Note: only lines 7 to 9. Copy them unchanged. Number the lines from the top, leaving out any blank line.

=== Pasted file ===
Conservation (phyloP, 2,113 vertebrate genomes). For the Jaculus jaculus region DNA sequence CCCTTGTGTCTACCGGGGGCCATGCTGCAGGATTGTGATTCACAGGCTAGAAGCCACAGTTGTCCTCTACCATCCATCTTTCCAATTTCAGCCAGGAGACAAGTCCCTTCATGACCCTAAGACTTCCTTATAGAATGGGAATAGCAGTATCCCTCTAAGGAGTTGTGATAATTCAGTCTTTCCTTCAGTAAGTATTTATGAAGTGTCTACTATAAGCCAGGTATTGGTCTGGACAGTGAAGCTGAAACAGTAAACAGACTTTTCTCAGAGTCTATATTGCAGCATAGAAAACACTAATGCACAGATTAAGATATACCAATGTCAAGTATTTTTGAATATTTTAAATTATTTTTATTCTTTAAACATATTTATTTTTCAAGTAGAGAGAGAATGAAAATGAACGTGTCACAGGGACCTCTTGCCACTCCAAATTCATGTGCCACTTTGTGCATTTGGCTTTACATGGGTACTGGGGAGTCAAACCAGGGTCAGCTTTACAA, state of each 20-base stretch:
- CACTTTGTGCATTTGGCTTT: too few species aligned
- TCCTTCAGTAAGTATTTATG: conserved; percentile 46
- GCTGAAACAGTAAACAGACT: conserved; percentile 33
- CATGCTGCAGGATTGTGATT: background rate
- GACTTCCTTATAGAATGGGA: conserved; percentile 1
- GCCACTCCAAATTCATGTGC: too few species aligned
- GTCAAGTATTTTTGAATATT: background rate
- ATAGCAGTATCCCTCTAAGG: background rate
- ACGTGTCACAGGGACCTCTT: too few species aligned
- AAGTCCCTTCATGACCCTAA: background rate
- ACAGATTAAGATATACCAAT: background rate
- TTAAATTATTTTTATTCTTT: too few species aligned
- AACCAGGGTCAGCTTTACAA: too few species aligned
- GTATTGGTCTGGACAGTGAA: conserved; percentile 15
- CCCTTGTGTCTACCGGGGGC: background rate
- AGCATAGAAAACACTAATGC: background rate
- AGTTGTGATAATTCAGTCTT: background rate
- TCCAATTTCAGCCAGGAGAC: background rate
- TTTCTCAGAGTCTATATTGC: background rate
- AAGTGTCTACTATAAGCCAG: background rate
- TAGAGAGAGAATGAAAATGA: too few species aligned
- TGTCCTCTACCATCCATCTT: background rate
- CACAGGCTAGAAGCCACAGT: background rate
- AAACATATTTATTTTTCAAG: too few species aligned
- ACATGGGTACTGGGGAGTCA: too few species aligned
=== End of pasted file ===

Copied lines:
- GCCACTCCAAATTCATGTGC: too few species aligned
- GTCAAGTATTTTTGAATATT: background rate
- ATAGCAGTATCCCTCTAAGG: background rate